Although Abby has honed her test-taking skills and Ford has proven to be a remarkable student, I find myself reporting that I am the one learning from this public school experience. I want to be totally honest, so here goes. One of my initial reservations about sending my kids off to public school had a lot to do with the fact that they are in the minority. The majority of the students in both of my children's classes are Latino. I was worried about this for two reasons. First, I imagined that there would be a large language barrier and that this barrier would make it difficult for the teachers to do their jobs, thus making the class struggle overall. I also imagined that the parents would be less involved because of the language barrier. I have found these two concerns to be false by and large. I often see Spanish speaking mothers, accompanied by the parent liaison, checking on the progress of their sons and daughters. And a shout-out to the parent liaison who is AMAZING. She translates everything at meetings and virtually kicks ass every day. She may well be the most important person that works there. Secondly, the kids have little communication issues, if any. They're little sponges who learn from each other so quickly that for the most part I don't see it getting in the way of studies at all. My Kindergartner has a couple in his class that don't speak English very well but by 2nd grade they're pretty much on the same page linguistically. I do know that language arts tends to be the tougher subject with a lot of them, but not to the point I expected. They are spelling, reading, and writing away.
Putting all of the academics aside, this is what I have learned most of all. I have learned about my own desire to help. I have discovered unused compassion deep within me. There is a little boy in my daughter's class who I will call Eddie. Eddie is a behavior problem in the class but I was unaware of this until I went on a field trip with them last week. The first thing I discovered about Eddie is that he is very smart. I quizzed him on his spelling words on the bus and he knew all but one and they had just gotten the list. You could see how proud he was of himself and he loved all of my encouragement. Then we arrived at the adult-led field trip and he started exhibiting more and more disastrous behavior. He would do one thing, get in trouble, be removed from the group, return to the group, then escalate the behavior a little more and start the cycle all over again. By the time we were headed back in the building for a craft, he was making everyone (including me) miserable. I took a moment to try and give him some perspective. I told him to start over. He said he couldn't. I told him to brush it off, put it all behind him, and start over. He said it was too late. I told him that it's never too late. I honestly don't think anyone has ever told him that before. Within a minute, he was running to catch up. He wasn't perfect from there on out, but he didn't get into any more trouble and he had a good time. I have seen Eddie at the media center twice since then and he seems so happy to see me. I was pretty tough on him, but I think he may have learned something too. I always wave and say hello to him and that little bit of attention brings a huge smile to his face.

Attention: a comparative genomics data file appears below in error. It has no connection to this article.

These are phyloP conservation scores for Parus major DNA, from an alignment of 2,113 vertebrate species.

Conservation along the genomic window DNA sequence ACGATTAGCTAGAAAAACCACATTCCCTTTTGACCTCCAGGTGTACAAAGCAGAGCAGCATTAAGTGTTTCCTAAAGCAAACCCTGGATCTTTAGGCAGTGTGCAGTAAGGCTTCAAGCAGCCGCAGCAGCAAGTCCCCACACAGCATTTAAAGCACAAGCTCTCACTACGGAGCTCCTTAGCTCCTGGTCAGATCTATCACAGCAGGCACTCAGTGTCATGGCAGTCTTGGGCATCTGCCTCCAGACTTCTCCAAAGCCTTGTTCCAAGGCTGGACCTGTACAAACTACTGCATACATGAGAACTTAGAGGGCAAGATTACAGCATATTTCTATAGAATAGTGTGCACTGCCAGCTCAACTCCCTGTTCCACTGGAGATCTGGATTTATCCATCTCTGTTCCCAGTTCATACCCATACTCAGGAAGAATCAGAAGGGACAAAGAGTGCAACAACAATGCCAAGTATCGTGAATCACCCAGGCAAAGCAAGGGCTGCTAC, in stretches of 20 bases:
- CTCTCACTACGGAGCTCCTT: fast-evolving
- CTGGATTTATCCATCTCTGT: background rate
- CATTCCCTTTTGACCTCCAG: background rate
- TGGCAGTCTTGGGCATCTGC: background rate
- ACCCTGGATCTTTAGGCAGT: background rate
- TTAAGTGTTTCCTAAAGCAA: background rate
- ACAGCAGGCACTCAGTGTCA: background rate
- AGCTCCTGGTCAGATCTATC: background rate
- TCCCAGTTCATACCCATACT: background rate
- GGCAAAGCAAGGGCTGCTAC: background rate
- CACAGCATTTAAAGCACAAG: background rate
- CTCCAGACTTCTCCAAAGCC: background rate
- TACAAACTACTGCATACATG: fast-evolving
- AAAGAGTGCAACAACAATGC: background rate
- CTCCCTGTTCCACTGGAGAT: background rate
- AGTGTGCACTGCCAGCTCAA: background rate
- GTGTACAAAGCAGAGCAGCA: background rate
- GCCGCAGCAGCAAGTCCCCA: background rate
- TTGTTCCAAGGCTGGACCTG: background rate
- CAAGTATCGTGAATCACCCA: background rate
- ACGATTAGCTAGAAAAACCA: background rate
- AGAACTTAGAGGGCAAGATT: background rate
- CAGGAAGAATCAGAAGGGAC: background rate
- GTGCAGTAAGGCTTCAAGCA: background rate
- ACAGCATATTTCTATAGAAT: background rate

Abby and I talked last night about setting a Christian example for others to follow. I told her that they know us by our actions and I told her how proud of her I was for her compassionate heart and her concern for her peers. I told her that God would definitely use that trait in her. I have always loved that quote from Shakespeare, "All the world's a stage and we are all but players." (or something like that). Even if the world is a stage, life is not a play. It is real. The more we start living the truth in our simple day-to-day lives, the closer we become what God intended us to be. God laid it on my heart to trust Him, to try the public school, to get involved, to push the edges of my life to the limit and do more. That's exactly what I'm doing now and I swear I learn something new about humanity and the heart of Jesus every day. The door to my heart has been flung wide-open and for that I say thank you God!!
Chihuly Garden and Glass Museum
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